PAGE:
The GDPR will replace the EU’s 1995 Data Protection Directive (enacted in the UK through the 1998 Data Protection Act) and represents the biggest change in data protection legislation in over 2 decades. The new regulation aims to harmonise data protection laws across Europe, strengthening rights for individuals while increasing companies’ obligations.
The effects on HR and payroll processes will be wide-reaching, with the potential of heavy fines levied against organisations that fail to comply. While the GDPR represents a major challenge for HR professionals, careful planning and preparation will ensure a smooth transition.
Why the change?
Modern technologies have revolutionised the way we gather, process and store personal data. The changes introduced by the GDPR largely reflect today’s data-driven, digital world – a world vastly different to that in which the current legislation was written. The GDPR will unify data protection law in the EU, replacing the current ‘patchwork quilt’ of localised laws.
But wait – aren’t we leaving the EU?
The UK is set to leave the EU in March 2019, but this won’t save you from the GDPR. The UK Data Protection Bill is currently getting the rubber stamp in parliament, and as well as reflecting the provisions of the GDPR, this will also include some country-specific controls.
So what are the key changes?
- Increased scope
While the GDPR is an EU regulation, its effects will be felt worldwide. The GDPR not only applies to companies based in the European Union, but to any company that processes the personal data of EU residents. This will raise significant issues for global employers. It also means many UK companies will continue to fall under its jurisdiction post-Brexit.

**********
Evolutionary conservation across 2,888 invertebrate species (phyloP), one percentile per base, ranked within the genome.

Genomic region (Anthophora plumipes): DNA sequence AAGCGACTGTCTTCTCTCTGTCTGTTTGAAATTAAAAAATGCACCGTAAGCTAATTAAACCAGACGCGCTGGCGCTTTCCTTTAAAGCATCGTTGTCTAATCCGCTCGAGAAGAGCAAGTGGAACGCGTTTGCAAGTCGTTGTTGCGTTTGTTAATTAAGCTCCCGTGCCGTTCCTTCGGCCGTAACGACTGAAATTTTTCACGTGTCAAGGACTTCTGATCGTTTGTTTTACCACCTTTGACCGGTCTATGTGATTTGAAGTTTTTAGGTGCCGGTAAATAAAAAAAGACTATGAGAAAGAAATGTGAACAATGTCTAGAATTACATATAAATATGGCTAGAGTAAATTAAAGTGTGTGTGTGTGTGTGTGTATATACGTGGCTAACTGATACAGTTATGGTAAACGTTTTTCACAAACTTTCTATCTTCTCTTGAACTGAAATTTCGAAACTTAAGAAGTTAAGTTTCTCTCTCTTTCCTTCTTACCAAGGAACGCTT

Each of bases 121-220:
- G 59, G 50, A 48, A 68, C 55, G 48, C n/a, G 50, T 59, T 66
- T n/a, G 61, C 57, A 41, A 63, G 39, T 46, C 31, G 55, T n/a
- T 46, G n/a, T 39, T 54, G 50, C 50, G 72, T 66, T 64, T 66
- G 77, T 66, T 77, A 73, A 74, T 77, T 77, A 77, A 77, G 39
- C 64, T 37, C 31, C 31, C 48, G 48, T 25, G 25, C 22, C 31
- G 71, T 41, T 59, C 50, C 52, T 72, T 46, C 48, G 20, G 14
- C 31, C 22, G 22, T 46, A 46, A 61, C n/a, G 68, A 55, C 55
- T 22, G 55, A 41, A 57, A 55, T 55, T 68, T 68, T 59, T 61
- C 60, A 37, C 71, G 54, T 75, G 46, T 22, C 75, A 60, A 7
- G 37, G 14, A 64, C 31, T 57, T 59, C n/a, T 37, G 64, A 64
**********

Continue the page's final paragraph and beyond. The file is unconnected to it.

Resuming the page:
- Heavier fines
Not all breaches will lead to a fine, but severe penalties will be introduced for the most serious infringements of the GDPR. A tiered penalty system will see fines of up to 4% of annual global turnover or €20 million (£14 million), whichever is higher, imposed on companies for severe violations. This represents a huge increase on the current regime.
- Stricter consent rules
Although the majority of HR personal data that is processed will not require consent as the legal basis for processing, some areas such as the initial stages of recruitment may do. Where this is the case, and for other consent-based processing, the GDPR does impose stricter rules. Gone are the days of indecipherable consent clauses, legalese and opt-outs. Instead, consent must be given freely and actively, with the terms and conditions written in a manner understandable to all.
- New employee data rights
In extending the rights of data subjects, the GDPR will provide employees with greater transparency and control over how their data is processed. This will place further obligations on employers and could potentially disrupt current HR practices. Although there is a legal requirement for the limited retention of HR and payroll records, in some cases the new ‘right to be forgotten’ will allow employees to request that their personal data be erased from company records. In addition, employees have a right of access to their personal data and to also request that it be changed or erased if it is incorrect. It is vital that HR professionals familiarise themselves with these new rights.